ALEXANDRIA, Va. A national public opinion survey released in late May shows that many people who know the facts about Roe v. Wade the 1973 Supreme Court decision that legalized abortionthink it should be overturned.
The survey, commissioned by the Ethics and Public Policy Center and the Judicial Confirmation Network and conducted by Ayres, McHenry & Associates Inc., was completed in early May.
"Public opinion on the Supreme Court overturning Roe v. Wade is significantly affected by a focus on the conditions under which abortion is allowed by the ruling," the survey report stated.
David O'Steen, executive director of the National Right to Life Committee, said the survey confirms what he's known for years.
"If you just ask about Roe v. Wade, there's majority support for it. Using the slogans of modern business, Roe v. Wade is a 'brand' that has been sold to the American people by the media," O'Steen said. "But if you describe what Roe v. Wade does, then a majority doesn't support it."
In response to the survey's first question, "Would you like the Supreme Court to overturn Roe vs. Wade, or not?" 55 percent said Roe should not be overturned; just 35 percent indicated it should.
Support for Roe varied depending on circumstances. Seventy-five percent of respondents said they supported abortion when the life of the mother is at risk, and 77 percent said it should be legal if the pregnancy poses a health risk or if it resulted from rape or incest. If the preborn child was diagnosed with a "serious physical or mental deformity," abortion support dropped to 55 percent.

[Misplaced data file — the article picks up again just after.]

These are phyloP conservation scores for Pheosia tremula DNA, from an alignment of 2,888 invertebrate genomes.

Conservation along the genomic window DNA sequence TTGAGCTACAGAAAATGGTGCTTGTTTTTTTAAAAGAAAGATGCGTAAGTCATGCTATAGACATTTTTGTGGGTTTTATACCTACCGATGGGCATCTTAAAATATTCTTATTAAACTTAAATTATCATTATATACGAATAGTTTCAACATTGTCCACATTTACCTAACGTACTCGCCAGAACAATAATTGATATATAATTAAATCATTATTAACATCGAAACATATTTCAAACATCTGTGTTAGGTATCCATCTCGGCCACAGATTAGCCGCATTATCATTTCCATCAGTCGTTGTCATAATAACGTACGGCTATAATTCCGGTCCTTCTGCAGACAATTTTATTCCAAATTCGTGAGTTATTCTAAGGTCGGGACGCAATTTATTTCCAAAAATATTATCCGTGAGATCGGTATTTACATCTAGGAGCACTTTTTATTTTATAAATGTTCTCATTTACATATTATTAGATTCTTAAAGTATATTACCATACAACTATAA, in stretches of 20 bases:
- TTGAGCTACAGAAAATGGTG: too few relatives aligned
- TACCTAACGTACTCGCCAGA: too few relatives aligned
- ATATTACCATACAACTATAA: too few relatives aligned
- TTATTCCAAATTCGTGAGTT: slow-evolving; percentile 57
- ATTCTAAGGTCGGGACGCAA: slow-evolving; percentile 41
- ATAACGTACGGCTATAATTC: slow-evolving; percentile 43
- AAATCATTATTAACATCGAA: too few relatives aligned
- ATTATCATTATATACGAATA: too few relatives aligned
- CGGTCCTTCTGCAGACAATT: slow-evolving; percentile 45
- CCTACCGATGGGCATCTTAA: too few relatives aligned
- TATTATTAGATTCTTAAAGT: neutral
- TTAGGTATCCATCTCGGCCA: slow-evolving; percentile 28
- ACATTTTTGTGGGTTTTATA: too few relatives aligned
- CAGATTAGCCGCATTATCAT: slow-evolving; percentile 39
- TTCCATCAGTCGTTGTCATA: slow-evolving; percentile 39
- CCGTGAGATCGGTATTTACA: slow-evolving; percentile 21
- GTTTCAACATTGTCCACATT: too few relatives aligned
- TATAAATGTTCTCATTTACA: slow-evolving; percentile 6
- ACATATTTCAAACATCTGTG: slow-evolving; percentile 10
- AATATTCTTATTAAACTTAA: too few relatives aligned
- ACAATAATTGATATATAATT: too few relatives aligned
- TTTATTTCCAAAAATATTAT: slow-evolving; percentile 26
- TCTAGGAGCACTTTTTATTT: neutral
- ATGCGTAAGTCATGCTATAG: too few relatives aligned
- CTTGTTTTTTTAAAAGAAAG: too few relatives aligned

Seventy-nine percent said abortion should not be legal if "the woman does not like the gender of the fetus;" 72 percent said it should be illegal if the woman believes the child would interfere with her life; and 65 percent said a lack of financial stability does not make it right.
Respondents were then told that Roe v. Wade allowed abortion in every circumstance presentedand were again asked if it should be overturned. This time, 48 percent said it should not be overturned; 43 percent said it should be.